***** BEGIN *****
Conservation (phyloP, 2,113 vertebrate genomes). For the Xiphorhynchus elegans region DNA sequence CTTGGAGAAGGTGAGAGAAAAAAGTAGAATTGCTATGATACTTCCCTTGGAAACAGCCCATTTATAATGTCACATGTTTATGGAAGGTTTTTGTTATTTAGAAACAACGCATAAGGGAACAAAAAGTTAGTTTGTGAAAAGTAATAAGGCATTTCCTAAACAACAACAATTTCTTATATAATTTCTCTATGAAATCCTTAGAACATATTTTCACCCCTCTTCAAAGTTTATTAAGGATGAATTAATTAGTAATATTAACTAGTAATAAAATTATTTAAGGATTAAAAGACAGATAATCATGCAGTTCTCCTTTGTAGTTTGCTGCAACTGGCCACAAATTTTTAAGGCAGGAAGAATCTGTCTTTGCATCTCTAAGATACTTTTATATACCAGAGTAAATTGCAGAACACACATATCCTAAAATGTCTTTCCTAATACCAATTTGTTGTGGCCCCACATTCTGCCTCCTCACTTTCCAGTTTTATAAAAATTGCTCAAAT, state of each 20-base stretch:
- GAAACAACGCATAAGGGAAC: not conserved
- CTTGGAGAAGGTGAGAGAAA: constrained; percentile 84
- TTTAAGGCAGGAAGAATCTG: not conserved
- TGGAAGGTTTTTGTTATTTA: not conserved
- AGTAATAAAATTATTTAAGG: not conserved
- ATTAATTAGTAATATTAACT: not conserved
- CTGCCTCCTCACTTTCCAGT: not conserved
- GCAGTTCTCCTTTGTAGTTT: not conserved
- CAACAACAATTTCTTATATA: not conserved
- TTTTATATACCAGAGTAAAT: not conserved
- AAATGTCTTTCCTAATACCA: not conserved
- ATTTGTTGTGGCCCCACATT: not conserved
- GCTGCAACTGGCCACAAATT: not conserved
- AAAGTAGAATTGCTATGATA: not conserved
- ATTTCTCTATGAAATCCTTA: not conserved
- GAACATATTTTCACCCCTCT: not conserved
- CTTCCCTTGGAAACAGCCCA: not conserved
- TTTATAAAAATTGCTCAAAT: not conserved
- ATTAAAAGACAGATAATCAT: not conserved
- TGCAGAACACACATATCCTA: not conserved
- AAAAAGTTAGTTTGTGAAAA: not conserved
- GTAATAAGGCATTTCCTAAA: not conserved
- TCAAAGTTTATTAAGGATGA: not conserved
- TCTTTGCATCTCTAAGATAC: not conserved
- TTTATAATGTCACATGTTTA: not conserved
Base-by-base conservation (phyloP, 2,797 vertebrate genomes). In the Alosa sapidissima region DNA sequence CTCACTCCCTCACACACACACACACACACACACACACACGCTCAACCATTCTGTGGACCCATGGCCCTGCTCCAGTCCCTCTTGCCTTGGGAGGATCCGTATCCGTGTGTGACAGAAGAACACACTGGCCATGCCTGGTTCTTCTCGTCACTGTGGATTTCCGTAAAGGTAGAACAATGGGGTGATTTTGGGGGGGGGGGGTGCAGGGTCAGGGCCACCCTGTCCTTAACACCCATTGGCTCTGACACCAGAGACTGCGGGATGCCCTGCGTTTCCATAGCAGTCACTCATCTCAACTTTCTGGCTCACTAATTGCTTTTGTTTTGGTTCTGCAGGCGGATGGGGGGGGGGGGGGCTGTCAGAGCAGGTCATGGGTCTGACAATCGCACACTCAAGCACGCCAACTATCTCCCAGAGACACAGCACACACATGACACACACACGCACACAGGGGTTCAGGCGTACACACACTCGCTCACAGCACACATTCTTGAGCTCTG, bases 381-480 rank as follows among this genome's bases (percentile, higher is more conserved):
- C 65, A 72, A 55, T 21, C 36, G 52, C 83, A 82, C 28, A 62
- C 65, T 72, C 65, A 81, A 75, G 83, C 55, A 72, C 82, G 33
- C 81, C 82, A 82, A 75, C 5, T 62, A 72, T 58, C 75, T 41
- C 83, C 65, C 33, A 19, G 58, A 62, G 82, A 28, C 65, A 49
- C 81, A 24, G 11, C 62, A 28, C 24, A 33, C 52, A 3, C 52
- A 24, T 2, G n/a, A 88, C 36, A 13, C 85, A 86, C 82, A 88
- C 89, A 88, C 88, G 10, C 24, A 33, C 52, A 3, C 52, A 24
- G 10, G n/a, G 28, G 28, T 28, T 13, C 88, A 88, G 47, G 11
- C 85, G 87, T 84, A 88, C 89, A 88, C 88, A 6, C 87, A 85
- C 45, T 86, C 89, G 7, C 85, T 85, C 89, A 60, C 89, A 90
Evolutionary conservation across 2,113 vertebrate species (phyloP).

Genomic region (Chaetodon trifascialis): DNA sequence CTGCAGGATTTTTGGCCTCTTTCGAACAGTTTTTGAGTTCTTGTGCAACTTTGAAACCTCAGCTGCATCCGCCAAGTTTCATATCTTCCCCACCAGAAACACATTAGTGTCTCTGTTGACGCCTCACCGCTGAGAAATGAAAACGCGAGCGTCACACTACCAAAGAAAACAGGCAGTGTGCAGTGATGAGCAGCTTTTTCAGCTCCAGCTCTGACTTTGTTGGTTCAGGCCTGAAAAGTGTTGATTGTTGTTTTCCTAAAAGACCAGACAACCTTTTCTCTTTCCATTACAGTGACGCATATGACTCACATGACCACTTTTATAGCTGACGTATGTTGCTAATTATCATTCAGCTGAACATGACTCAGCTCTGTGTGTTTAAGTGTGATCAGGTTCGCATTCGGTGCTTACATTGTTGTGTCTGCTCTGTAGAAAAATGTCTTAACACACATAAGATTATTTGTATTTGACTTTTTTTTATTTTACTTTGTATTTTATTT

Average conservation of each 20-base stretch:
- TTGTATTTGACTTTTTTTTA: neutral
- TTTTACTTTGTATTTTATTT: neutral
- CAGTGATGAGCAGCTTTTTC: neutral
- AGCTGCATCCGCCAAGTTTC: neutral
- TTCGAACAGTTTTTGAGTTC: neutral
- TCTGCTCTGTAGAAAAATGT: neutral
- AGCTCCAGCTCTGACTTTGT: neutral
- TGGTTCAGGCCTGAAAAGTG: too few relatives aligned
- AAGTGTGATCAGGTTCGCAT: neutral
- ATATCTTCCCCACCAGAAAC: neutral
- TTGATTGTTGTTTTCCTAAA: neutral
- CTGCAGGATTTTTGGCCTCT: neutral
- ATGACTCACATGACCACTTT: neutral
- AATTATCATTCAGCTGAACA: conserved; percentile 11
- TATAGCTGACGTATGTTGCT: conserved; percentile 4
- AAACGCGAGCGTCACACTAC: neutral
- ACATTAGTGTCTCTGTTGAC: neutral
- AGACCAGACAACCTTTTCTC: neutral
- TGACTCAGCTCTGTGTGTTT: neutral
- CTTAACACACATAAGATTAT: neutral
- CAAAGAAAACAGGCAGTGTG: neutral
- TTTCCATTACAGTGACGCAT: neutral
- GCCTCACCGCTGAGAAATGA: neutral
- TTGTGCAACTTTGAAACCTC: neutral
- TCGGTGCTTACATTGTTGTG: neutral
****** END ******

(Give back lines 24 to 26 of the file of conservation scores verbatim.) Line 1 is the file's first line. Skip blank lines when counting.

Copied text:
- TCAAAGTTTATTAAGGATGA: not conserved
- TCTTTGCATCTCTAAGATAC: not conserved
- TTTATAATGTCACATGTTTA: not conserved